One promise that McPherson County Attorney Torrance Parkins made as he was stumping for election to fill David Page's open position at the end of June was that he was going to make the County Attorney's position a full time one.
As word began to spread about the backlog the office was under, reportedly at a thousand cases that had not been filed, Parkins realized the importance of having a full-time staff to help with the case load.
“With two, part-time attorneys, we're not able to keep up with the current caseload and dig in to any existing cases that maybe need to be filed,” Parkins said after meeting with the McPherson County Commission.
Parkins made his pitch to the county commission Monday towards making the position full-time, noting that McPherson was the only county of comparable size without at least one full-time attorney on staff. Ellis County, which has only 300 less people as of 2014, had five full-time attorney's and nearly 200 more felony convictions.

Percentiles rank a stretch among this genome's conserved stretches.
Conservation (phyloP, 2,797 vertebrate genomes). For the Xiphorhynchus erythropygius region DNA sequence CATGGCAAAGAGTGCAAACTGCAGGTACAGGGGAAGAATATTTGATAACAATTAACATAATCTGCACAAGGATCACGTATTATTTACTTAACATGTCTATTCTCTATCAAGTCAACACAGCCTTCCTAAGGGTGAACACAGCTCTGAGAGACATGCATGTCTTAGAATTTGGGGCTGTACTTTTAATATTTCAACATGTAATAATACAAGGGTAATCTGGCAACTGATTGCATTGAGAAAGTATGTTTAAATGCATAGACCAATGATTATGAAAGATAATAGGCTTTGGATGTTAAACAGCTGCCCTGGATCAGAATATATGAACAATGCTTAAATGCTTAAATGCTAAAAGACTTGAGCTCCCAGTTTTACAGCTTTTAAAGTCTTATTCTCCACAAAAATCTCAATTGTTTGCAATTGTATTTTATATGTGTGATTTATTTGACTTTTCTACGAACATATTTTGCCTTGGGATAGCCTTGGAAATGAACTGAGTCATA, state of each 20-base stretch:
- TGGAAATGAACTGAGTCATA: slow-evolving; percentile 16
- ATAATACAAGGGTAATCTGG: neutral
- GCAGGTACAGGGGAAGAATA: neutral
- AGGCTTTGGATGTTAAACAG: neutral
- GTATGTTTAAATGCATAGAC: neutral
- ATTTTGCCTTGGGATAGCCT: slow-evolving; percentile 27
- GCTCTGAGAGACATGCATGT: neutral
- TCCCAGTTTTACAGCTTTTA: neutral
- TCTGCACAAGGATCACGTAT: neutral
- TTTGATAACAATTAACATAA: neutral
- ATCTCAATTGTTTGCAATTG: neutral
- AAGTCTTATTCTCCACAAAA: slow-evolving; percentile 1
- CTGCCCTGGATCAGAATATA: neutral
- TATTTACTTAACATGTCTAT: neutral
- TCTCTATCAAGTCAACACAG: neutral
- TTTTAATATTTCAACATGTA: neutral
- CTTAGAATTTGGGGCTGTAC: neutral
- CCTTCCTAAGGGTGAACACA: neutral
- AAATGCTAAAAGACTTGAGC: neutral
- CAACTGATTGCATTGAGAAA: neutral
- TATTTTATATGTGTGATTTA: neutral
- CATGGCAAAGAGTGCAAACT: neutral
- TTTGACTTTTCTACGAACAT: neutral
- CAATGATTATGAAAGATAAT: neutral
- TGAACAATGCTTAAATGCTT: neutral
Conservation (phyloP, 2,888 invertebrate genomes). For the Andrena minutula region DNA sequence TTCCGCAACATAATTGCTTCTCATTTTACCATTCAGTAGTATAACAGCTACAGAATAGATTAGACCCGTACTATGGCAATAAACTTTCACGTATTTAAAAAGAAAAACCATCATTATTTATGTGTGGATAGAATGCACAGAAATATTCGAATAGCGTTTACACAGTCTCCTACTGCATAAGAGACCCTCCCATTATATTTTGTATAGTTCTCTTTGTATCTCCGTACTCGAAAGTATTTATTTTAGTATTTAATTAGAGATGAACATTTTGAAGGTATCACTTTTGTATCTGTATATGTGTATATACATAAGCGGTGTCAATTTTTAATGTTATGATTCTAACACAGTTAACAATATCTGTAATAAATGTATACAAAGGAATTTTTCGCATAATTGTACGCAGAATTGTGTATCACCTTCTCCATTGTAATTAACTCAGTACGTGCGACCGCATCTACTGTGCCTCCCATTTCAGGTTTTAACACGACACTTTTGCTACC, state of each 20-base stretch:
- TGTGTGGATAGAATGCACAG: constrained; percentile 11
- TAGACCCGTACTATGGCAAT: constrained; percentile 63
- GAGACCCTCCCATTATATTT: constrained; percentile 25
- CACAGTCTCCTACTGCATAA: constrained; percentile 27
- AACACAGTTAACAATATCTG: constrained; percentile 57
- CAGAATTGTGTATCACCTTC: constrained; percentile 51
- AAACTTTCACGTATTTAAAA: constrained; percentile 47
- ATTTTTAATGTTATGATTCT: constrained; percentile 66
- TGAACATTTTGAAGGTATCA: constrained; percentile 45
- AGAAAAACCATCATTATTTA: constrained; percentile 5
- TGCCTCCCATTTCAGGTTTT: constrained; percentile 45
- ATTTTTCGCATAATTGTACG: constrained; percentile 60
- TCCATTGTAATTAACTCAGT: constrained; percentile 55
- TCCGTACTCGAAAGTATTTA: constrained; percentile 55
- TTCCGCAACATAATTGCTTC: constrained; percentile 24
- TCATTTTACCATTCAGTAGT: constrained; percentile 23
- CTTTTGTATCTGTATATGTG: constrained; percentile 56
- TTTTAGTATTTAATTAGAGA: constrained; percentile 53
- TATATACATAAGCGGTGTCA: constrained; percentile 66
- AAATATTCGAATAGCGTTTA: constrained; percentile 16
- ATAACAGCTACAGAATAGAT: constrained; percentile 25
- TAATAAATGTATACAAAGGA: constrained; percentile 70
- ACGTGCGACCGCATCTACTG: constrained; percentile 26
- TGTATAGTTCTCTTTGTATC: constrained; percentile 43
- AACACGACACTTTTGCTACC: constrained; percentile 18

McPherson County has had 113 felony convictions since Fiscal Year 2014, while Ellis had 311.
“Are we part time because of the lower numbers, or are the numbers lower because we're part time?” Parkins said. “I can't tell you that.”
The only county with a lower felony conviction rate was Miami County in northeast Kansas, where they had 66 in FY 2014. Miami County, which includes the city of Paola, has four full-time attorneys.
No action was taken during the meeting, as the commission wanted a little more research done before making the move. They did indicate they were open to making the move to a full-time county attorney, with Commissioner Linus Linaweaver, in particular, voicing his support of the move.
Parkins' proposal was for two or three full-time attorney's in addition to himself, with a full-time assistant.